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Medicine or PCI for Stable CAD: Use COURAGE

Disclosure: None
Pub Date: Thursday, May 3, 2007
Authors: Morton J. Kern, MD, FAHA 
Article: Medicine or PCI for Stable CAD: Use COURAGE

Citation

Boden WE, O'Rourke RA, Teo KK, Hartigan PM, Maron DJ, Kostuk WJ, Knudtson M, Dada M, Casperson P, Harris CL, Chaitman BR, Shaw L, Gosselin G, Nawaz S, Title LM, Gau G, Blaustein AS, Booth DC, Bates ER, Spertus JA, Berman DS, Mancini GB, Weintraub WS.,  Optimal medical therapy with or without PCI for stable coronary disease.,  The New England journal of medicine,  356 (15) 1503-16. View in PubMed

Article Text

A previously wide-held belief that simple lumen enlargement using percutaneous coronary intervention (PCI, e.g., stenting) for stable coronary artery disease (CAD) would save lives over medical therapy alone was recently dispelled by the COURAGE trial.[1]

Boden and colleagues [1] asked whether optimal medical therapy with aggressive lifestyle and CAD risk factor modification alone is superior to optimal medical therapy plus PCI in reducing the risk of cardiovascular events over a 5-year period. Conducted from 1999 to 2000 in 50 U.S. and Canadian medical centers, the study screened 35,000 patients to find 3071 who met eligibility criteria, of whom 74% were entered into the protocol. The 2287 enrolled patients were randomized, 1149 to PCI and 1138 to optimal medical therapy. About 100 patients were lost to follow-up for each group, and the remaining patients were followed for primary endpoints over 5 years.

The two patient groups were well matched for age, sex, ethnic origins, severity and duration of angina, and history of coexisting morbidities, including hypertension, diabetes, heart failure, myocardial infarction (MI), cardiovascular accident (CVA), prior coronary artery bypass graft (CABG), and prior PCI. Ischemic testing was present in equal proportions and involved both single and multiple reversible defects on nuclear perfusion imaging. The severity of CAD differed only in regard to the presence of proximal LAD disease, which was more prevalent in the medical therapy group.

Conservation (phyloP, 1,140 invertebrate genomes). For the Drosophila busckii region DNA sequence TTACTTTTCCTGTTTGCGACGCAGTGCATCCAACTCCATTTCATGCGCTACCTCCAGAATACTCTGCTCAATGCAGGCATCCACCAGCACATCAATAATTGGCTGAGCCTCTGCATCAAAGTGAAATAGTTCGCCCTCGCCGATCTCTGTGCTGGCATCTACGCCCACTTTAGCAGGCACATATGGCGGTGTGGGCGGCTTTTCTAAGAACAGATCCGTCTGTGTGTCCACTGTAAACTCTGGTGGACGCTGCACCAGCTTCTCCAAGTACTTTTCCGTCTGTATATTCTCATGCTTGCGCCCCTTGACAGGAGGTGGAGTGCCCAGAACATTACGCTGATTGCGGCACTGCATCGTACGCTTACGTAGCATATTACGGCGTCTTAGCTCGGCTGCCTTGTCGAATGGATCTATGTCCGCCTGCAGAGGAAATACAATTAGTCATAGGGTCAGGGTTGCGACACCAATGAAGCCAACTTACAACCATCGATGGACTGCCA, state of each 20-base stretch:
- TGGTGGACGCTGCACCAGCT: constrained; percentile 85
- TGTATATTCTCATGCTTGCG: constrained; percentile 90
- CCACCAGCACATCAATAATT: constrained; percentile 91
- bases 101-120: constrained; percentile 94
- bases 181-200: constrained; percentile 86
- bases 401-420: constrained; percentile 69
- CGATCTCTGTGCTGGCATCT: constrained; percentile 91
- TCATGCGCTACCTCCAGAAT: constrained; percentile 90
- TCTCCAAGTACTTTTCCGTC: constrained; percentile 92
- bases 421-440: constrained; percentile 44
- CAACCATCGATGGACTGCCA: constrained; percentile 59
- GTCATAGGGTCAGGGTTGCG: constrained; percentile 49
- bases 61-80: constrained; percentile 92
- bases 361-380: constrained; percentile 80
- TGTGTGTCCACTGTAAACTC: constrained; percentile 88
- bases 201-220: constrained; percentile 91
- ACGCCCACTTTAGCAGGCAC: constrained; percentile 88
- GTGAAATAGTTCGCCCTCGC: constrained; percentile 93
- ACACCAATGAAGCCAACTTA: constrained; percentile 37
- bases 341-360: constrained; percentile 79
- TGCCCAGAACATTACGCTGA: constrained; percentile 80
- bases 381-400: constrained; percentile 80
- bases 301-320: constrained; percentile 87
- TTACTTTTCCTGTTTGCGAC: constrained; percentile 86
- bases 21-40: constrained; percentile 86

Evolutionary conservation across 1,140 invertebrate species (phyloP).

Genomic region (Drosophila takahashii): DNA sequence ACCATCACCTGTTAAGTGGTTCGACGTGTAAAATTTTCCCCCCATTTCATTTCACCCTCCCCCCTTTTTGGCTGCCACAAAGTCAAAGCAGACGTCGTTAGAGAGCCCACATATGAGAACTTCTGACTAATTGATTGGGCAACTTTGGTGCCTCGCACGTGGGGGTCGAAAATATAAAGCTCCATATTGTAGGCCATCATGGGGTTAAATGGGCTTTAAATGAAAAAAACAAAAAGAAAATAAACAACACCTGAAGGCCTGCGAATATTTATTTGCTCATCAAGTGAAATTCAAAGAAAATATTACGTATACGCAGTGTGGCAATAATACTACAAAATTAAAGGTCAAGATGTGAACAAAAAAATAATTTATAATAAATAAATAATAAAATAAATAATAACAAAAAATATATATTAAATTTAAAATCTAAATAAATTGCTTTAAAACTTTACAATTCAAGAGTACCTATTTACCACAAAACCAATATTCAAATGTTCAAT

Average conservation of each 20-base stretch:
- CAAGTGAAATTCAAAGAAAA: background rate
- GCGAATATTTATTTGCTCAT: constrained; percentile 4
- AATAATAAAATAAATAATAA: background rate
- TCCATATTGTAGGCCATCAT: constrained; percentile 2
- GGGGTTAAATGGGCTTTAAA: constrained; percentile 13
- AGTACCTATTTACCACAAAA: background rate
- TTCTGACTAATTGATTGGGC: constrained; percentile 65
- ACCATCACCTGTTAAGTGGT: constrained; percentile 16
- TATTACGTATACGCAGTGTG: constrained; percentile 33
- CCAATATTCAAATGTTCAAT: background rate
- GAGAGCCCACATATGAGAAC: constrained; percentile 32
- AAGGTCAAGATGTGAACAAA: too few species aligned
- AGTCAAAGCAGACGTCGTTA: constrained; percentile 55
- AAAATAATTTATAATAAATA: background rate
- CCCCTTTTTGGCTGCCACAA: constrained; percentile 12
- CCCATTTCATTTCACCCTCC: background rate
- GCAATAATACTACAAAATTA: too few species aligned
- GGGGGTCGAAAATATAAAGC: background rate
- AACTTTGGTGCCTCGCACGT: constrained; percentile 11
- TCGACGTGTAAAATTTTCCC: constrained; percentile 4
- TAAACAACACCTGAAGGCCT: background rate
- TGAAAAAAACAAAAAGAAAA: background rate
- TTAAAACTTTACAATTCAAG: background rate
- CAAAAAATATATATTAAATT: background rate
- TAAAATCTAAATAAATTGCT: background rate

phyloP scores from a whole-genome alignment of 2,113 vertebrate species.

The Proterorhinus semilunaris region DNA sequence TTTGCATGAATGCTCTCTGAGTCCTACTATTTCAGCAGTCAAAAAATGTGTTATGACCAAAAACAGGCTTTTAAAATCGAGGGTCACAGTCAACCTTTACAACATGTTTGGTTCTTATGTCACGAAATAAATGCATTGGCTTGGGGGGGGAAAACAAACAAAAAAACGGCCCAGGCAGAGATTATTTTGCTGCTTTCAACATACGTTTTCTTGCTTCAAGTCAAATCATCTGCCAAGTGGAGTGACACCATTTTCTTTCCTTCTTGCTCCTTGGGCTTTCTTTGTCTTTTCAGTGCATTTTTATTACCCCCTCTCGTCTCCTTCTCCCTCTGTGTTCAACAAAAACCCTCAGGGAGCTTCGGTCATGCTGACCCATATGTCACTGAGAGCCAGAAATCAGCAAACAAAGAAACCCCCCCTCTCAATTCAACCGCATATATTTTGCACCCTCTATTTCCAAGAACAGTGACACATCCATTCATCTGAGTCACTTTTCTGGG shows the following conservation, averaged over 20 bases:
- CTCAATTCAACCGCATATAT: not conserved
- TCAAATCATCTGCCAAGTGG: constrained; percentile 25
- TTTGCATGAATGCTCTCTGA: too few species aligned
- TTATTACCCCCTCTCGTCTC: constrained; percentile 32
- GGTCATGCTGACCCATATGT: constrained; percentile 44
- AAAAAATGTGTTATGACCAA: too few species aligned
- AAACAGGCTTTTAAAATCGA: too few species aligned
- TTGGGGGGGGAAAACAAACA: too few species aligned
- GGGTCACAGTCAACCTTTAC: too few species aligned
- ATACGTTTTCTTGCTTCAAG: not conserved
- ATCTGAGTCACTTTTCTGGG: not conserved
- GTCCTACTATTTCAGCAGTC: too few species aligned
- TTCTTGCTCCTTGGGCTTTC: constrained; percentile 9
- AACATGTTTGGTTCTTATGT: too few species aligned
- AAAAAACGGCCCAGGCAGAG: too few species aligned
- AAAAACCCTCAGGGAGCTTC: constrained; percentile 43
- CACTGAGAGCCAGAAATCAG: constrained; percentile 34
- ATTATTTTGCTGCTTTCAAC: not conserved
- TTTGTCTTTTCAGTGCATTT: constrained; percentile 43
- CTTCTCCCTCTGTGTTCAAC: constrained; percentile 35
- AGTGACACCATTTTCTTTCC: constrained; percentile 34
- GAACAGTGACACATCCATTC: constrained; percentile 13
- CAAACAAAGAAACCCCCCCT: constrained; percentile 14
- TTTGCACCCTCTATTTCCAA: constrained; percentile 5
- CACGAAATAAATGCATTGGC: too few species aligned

The clinical outcome over the 5-year period showed no difference in death or MI between the PCI and medical groups (19% vs. 18.5%, p = NS). There was a similar proportion of hospitalizations for acute coronary syndrome (ACS) in both groups (12.4% vs. 11.8%), and total nonfatal MIs, including periprocedural infarctions, were equivalent (13.2% vs. 12.3%). There was a greater need for revascularization with PCI or CABG in the medical group (32.6% vs. 21.1% for the PCI group). The study concludes that, in patients with stable CAD receiving optimal medical management, the addition of PCI did not reduce the risk of death, MI, or other major cardiovascular events over 5 years.

Although it has long been known that PCI does not reduce death or MI in nonacute patients [2], the medical community and lay press were surprised to be reintroduced to this fact after many years of experiencing superior results from interventional cardiology, treating our most critically ill patients with great success. It was always the hope that the mortality benefits of PCI for ACS and acute MI (AMI) patients could be transferred to others. As shown in earlier studies [2] and again by COURAGE, this is not the case.

Why does PCI not reduce the incidence of AMI in stable CAD? The reason for this lies in the natural history of atherosclerosis. The diffuse distribution of CAD provides a milieu of numerous nonobstructive plaques that have the propensity to activate and evolve into acute obstructive lesions producing acute coronary syndromes, including MI. Despite excellent resolution of obstructions by coronary stenting, the few isolated proximal angina-producing obstructions are far outnumbered by the many nonobstructive luminal narrowings with the potential to activate and thrombose. This aspect of CAD is a problem that cannot be resolved by PCI. In fairness, it should be said that medications and lifestyle modifications alone may not overcome the life-limiting aspects of angina. PCI improves the quality of a person's life despite having no major impact on longevity [3], and for this, more than almost any other reason, PCI remains part of everyday cardiology practice.